I’m of the same mind when it comes to gravity. I was looking for what I hoped would be the safest option, there were a few hairy ones, but this was a solid outcrop. There was one patch of lonely strata right above my chest, still stuck in place. It was about the size of a 2 x 3 paving slad, and I know from experience I can take one of those landing on me :o)

  9. Carpet is to be recommended – it stops your mat getting punctured…

    I won’t even ask about the slab!

  10. Closed Cell next time your on rough floor me thinks. I’ve got the cheap and cheerful Outwell Classic mat for those times, only weighs 180g and having it on the top of my pack has never bothered me, I quite like the old fashioned backpacker look it gives. Only problem is storing them as the mice love em!

    I hope the Alpkit mats are better than they used to be, I know win this test it was being used as it probably shouldn’t obviously, the two I’ve had in the past both went crazy when wet and bubbled as the glue couldn’t handle the foam getting wet and cold inside.

  11. One of my alpkit mats bubbled last year after 2 nights use in bothies. I emailed them and sent a photo and they replaced it no questions. I had to cut off the valve and send that in and they sent a new one back in a couple of days.

  12. The Airo looks like a nice bit of kit, and it’s a new manufacturere they’re using.
    I did ask a little much of it, so I’ll repair it and see how it does like that.
    I’ll try the Terra Nova bivi again as well and see how I do with it in different circumstances, it’s quite hard to tell what’s what as it was all new.
    I’ll just maybe wait for a drier day next time.

  13. Had a similalry deflating experience with the alpikit wee airic. A bit of closed cell foam under your torso to protect your main mat where it gets the most grief and preferably putting your mat inside your bivvy bag is the way to go. Sounds a bit lavish taking two mats but a bit of that evozote foam (Gossamer gear thinlight for instance) doesn’t have to come in at more than around 50g and you can stuff it down the back of your pack. You could of course just accept the full stoney mysery of bivvying and go with an OM Duo mat or some such. Bivvying and wetness do seem to go hand in hand but it doesn’t have to be so. I’m sure you’ll do better next time:-)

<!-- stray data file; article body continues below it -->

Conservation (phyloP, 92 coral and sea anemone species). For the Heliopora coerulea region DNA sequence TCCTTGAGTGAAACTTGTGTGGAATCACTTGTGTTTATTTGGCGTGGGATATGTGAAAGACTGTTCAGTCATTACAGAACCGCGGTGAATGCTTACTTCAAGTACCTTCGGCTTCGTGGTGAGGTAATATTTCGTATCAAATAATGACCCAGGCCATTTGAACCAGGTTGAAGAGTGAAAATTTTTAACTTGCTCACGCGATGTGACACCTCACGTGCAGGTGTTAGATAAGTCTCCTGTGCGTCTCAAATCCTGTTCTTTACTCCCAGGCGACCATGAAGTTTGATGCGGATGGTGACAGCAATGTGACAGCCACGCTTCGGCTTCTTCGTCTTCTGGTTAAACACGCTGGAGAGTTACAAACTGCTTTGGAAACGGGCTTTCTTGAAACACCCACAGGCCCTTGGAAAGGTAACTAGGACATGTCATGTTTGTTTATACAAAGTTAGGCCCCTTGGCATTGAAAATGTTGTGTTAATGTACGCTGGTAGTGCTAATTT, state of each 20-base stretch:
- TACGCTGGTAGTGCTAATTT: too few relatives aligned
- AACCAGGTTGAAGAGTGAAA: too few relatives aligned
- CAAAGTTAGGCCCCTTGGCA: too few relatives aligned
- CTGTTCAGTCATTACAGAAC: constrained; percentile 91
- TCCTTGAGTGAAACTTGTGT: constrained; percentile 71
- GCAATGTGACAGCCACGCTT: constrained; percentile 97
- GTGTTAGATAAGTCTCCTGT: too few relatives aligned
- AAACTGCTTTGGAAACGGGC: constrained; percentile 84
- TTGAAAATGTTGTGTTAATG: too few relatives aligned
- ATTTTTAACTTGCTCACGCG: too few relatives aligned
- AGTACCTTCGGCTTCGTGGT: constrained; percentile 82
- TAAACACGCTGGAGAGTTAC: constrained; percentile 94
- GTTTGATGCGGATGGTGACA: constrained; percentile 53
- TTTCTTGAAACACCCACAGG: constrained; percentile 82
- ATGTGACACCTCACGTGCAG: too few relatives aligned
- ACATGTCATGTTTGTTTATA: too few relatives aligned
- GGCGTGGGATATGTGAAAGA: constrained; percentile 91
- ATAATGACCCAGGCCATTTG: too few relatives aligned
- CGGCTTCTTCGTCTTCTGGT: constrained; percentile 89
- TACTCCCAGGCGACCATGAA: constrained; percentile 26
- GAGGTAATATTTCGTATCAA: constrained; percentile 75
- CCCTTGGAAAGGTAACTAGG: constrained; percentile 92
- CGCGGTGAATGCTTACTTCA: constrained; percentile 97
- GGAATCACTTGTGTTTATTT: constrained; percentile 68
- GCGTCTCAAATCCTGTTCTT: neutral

14. I don’t mind double-layering a mat, I did that a few times in winter.
    I’ll plan better next time too, I just wasn’t planning on being quite so “outside”, that cave would have been much drier!

    Properly waterproof bivi bags need to be much lighter though, the top fabric anyway, the Laser Photon Elite is the same pack size for ten times the space of the bivi I was using.

  15. I agree about the bag weight. Full on main stream bags are currently around a kilo (My Terra Nova Discovery in is just over 700g but it’s a small bag). You can get considerably lighter if you’re prepared to go to bespoke producers. My Mountain Laurel Designs Alpine bivvy is 360g in event. That sort of weight starts to look competative against a tent especialy since the pack volume may even let you get away with a day sack.

    When all’s said and done though a tent is always going to win as a shelter. There’s no competition. But that’s not what bivvying is about. It’s about the in your face day and night being out there experience right?

  16. Aye, the Discovery Lite I’ve got is about 400g. Internal space is actually okay, but the breathability was what let it down. Well, that an impossible-to-use zip!
    The MLD stuff looks good, I just worry about some of the non-eVent fabrics he uses.

    For me going bivying is getting into the more inaccessible spots where I can’t get a tent, the rougher corners, and looking up at the stars of course. Next time!

  17. For a mere 200g I’ve been impresses with my Terra Nova Moonlite bivvy. Waterproof, fully taped, and has seemed breathable enough so far although I’ll admit it hasn’t seen massive amounts of use – but it packs down to nothing (about the same as a Haglofs Oz smock for comparison) and for me there’s simply no reason not to carry it, whether to beef up and protect a bag in a tent, as an emergency item, or simply to add options and flexibility on a backpacking trip to grab that impromptu opportunity to sleep out.

    It’s not a full-on bivvy with room for kit, I guess some would describe it as a sleeping bag cover (it has a drawstring hood, so you can’t seal out the midgies), but I used it in the snowhole this winter with a PHD Combi bag and wearing my Yukon pullover and there was room for it all to loft.

    I keep wondering about a ‘proper’ event bivvy or something hooped but tbh I’m not sure I’d give it enough use to justify it.

  18. Bivi style is big point, that drawcord hood on the Moonlight, the zipped-edge on mine, the various other cross-zipped and cowl-hooded affairs. As many variations as tents!

    The Three Wire is a good middle ground, roomy, condensation-free with a tiny footprint, but it’s 900g.

    Ach, I should leave well alone :o)